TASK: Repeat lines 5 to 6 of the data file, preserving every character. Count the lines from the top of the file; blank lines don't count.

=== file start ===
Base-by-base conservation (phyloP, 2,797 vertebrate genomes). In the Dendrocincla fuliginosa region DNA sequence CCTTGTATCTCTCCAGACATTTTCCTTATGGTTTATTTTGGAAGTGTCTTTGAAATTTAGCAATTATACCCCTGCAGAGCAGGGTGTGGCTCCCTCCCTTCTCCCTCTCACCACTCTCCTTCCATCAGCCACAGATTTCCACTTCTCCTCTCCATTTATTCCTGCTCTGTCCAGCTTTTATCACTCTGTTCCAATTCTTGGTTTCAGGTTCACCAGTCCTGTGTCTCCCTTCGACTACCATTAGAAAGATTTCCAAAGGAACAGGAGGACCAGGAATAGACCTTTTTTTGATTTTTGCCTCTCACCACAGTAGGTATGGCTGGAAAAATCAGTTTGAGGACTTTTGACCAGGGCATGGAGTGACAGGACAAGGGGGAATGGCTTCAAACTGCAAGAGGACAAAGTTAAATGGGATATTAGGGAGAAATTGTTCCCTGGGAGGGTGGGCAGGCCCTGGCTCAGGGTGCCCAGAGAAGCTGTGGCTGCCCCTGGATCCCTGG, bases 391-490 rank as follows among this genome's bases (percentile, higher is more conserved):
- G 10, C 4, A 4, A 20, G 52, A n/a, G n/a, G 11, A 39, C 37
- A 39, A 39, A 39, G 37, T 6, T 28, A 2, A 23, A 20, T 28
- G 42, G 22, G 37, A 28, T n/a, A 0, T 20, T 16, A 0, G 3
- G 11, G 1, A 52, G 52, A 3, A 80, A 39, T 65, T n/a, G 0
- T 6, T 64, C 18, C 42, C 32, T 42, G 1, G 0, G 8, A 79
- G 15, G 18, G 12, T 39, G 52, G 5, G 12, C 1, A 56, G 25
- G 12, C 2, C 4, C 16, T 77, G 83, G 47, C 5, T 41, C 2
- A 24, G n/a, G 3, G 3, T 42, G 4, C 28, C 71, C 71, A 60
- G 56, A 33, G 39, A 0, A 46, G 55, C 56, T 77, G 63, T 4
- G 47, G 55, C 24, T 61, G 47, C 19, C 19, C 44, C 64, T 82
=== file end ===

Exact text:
- G 11, G 1, A 52, G 52, A 3, A 80, A 39, T 65, T n/a, G 0
- T 6, T 64, C 18, C 42, C 32, T 42, G 1, G 0, G 8, A 79